Impossible! Sometimes the best and safest place some patients need to be is in hospital. You can't always avoid admissions.

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  • Just looked at the Lakeside Healthcare website and they dont appear to be doing anything special and the three current practices have different opening hours and I assume some form of autonomy. What worries me about these super practices and those 'joining' Trusts is that future contract negotiations are going to be impossible because of the total fragmentation of GP.

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  • Becoming supersized increases the chances of you winning bids.In the jargon you have "increased leverage"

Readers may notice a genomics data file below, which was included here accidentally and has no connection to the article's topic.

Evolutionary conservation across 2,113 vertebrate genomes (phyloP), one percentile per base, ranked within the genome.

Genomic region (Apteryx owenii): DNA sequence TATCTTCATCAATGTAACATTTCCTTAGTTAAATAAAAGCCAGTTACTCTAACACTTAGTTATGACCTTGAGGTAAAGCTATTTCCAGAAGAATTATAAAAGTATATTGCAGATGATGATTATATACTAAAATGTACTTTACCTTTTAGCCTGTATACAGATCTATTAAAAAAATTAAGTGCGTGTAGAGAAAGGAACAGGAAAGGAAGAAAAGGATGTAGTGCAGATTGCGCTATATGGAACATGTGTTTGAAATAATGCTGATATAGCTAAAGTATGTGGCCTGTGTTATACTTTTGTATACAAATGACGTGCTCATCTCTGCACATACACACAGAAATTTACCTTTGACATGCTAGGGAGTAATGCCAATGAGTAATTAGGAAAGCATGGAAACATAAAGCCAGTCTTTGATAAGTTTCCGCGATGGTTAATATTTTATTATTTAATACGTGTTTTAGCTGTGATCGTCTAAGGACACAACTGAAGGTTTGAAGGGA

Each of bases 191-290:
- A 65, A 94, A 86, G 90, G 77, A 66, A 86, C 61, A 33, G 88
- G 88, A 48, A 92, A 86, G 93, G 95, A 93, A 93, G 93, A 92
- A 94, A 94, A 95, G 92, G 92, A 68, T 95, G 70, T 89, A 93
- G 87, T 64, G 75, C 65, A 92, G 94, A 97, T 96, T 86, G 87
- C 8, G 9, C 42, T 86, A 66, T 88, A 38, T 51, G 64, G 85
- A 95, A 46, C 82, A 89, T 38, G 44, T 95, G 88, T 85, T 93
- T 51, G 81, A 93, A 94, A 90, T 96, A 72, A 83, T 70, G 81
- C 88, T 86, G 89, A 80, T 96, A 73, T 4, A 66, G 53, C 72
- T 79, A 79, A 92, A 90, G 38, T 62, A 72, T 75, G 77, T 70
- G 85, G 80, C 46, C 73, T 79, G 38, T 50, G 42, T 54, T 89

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  • Plenty of vision but not much detail.
    1. What are the contractual arrangements between doctors with doctors, doctors with staff etc (own contracts or BMA's, company model with a CEO...)?
    2. How many £££s in "delegated budgets," £/patients?
    3. Do they include other members of primary care, like chemists and optometrists.
    4. Are they acting strictly as commissioners or there is an element of provision? In other words, are they buying services from, possibly, their own companies.
    5. Do they intergrade local hospitals?
    Looking forward to a really informative and comprehensive description of the model, or a link we can look it up.

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  • Sounds utterly ghastly. Would not want to be a patient or a GP in Corby.